Cybercriminals are known to take advantage of everything that's popular among people in order to spread malware, and Google's official Play Store has always proved no less than an excellent place for hackers to get their job done.
Yesterday some users spotted a fake version of the most popular WhatsApp messaging app for Android on the official Google Play Store that has already tricked more than one million users into downloading it.
Dubbed Update WhatsApp Messenger, came from an app developer who pretended to be the actual WhatsApp service with the developer title "WhatsApp Inc."—the same title the actual WhatsApp messenger uses on Google Play.
You might be wondering how the sneaky app developer was able to use the same title as the legitimate Facebook-owned maker of the messaging client—thanks to a Unicode character space.
The app maker added a Unicode character space after the actual WhatsApp Inc. name, which in computer code reads WhatsApp+Inc%C2%A0.
However, this hidden character space at the end of the WhatsApp Inc. would be easily invisible to an average Android user browsing Google Play Store, allowing this dodgy version of the app to masquerade as a product of WhatsApp Inc.
In other words, the titles used by the fake app maker and real WhatsApp service are different but appeared same to a user.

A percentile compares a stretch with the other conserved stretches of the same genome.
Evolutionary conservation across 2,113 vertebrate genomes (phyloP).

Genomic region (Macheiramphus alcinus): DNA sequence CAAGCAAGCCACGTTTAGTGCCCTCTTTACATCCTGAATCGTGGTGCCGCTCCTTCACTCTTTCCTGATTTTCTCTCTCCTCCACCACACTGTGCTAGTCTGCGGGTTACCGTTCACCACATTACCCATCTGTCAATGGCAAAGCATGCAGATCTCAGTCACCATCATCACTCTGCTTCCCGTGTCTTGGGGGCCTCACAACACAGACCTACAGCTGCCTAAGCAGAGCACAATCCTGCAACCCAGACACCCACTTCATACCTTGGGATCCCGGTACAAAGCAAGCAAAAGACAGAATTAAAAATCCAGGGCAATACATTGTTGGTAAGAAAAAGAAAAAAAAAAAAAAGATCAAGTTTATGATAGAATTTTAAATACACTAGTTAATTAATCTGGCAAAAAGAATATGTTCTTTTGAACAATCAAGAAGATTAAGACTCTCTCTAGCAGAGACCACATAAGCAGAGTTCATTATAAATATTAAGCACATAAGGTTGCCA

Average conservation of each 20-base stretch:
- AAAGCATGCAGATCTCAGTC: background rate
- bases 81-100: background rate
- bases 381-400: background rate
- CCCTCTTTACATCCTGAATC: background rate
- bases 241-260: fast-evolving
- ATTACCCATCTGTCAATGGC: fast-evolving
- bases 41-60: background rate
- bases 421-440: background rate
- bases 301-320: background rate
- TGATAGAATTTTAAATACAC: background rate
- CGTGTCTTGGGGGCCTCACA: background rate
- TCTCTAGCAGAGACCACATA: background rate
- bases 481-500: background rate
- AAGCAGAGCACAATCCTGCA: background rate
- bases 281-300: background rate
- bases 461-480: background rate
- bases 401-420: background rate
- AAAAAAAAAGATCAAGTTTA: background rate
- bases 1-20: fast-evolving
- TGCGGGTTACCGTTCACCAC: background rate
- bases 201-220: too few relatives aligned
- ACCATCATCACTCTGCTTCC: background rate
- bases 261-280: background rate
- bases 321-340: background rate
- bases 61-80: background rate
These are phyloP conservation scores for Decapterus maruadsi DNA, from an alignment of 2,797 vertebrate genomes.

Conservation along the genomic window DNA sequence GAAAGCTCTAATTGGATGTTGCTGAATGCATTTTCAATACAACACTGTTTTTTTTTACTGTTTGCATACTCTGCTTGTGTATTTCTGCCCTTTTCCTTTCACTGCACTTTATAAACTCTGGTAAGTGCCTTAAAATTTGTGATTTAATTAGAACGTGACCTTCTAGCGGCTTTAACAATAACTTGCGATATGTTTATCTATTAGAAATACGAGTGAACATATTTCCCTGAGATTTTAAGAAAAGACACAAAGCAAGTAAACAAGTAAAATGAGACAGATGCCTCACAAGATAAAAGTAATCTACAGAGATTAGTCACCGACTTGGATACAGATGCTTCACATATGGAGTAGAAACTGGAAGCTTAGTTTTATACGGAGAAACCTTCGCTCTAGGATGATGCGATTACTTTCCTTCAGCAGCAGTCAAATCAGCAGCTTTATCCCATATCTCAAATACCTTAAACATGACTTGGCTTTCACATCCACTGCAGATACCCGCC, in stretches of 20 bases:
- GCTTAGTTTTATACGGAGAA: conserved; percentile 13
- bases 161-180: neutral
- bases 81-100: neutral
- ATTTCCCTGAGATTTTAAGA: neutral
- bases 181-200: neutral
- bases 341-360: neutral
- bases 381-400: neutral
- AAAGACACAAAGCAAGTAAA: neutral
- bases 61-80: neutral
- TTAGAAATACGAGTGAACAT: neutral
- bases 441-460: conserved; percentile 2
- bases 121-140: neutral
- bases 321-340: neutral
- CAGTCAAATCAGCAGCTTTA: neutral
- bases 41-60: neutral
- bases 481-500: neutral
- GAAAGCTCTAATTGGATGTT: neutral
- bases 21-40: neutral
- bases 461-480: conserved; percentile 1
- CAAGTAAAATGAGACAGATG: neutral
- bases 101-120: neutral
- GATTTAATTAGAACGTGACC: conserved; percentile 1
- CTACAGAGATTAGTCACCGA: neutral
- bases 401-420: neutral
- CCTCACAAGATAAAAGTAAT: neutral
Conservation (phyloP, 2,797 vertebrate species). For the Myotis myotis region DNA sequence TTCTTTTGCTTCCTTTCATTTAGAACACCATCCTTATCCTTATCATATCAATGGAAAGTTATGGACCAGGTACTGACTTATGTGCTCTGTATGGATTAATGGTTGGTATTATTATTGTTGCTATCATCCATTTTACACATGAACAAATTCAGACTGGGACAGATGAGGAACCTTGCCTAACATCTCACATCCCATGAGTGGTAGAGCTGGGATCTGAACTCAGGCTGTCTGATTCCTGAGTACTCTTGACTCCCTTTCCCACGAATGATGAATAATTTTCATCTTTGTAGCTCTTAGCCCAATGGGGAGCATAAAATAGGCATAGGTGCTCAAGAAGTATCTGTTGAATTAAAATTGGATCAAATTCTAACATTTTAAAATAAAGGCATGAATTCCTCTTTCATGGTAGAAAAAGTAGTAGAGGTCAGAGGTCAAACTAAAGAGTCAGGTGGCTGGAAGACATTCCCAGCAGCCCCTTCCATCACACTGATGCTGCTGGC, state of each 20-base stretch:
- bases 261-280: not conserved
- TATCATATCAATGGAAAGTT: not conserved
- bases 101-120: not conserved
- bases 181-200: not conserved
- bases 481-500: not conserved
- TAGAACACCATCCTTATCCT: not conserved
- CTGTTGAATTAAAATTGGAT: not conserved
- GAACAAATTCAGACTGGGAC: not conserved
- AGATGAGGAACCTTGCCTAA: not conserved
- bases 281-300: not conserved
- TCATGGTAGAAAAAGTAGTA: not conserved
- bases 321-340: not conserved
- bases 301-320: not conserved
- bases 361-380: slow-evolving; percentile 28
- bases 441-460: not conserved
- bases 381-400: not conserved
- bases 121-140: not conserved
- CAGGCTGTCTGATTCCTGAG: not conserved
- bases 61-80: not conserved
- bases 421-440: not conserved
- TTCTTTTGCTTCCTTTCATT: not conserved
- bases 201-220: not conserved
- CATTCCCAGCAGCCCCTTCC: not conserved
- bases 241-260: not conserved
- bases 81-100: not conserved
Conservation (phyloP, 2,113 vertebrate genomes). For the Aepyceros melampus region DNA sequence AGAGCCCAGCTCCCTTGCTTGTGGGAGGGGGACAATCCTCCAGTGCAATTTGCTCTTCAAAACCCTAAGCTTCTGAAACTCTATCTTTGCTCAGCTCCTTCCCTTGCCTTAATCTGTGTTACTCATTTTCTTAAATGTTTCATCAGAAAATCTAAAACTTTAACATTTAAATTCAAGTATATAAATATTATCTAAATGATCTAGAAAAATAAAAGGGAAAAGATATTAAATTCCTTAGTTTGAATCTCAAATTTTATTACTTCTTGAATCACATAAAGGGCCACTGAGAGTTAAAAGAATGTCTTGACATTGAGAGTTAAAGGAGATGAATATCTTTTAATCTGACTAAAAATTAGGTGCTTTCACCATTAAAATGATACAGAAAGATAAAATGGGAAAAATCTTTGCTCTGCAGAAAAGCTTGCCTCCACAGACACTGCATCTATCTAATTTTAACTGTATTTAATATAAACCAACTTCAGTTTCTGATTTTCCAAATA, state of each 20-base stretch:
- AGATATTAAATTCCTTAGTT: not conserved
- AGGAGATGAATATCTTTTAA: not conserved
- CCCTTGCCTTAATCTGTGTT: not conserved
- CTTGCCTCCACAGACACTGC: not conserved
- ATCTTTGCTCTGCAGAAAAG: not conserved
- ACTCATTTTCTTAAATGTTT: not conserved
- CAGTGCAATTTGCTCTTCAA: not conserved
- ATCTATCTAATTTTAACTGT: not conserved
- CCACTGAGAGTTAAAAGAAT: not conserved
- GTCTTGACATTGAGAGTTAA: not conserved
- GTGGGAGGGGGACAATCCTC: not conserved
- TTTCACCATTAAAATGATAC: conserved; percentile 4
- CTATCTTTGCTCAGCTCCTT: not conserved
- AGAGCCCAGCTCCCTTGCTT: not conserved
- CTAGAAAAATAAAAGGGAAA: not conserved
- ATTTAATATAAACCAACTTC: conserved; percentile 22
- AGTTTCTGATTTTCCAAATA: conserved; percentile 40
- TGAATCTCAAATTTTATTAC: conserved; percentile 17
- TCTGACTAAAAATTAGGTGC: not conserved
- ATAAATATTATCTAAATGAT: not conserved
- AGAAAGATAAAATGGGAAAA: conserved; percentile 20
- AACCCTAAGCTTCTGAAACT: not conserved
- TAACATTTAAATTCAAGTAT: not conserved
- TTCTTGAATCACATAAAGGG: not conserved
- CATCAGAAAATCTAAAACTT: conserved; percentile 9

According to Redditors, who first spotted this fake app on Friday, the app was not a chat app; instead, it served Android users with advertisements to download other apps.
"I've also installed the app and decompiled it," one Redditor said. "The app itself has minimal permissions (internet access) but it's basically an ad-loaded wrapper which has some code to download a second apk, also called 'whatsapp.apk.' The app also tries to hide by not having a title and having a blank icon."
Google has now removed the fake WhatsApp Android app from its official Play Store, but this incident once again marked the tech giant's failure to spot the scam on its app platform—even for the program that had more than a million downloads.
It is an unfortunate truth that even after so many efforts by Google (even recently launched Bug Bounty Program), malicious apps continuously somehow managed to fool its Play Store's security mechanism and infect millions of Android users.
Google Play Store is still surrounded by hundreds of other fake and malicious apps that trick users into downloading and installing them and potentially infect their smartphones to carry out malicious things without their knowledge.
So, users are advised to be more vigilant while downloading apps not only from the third-party app store but also from official Play Store in order to protect themselves.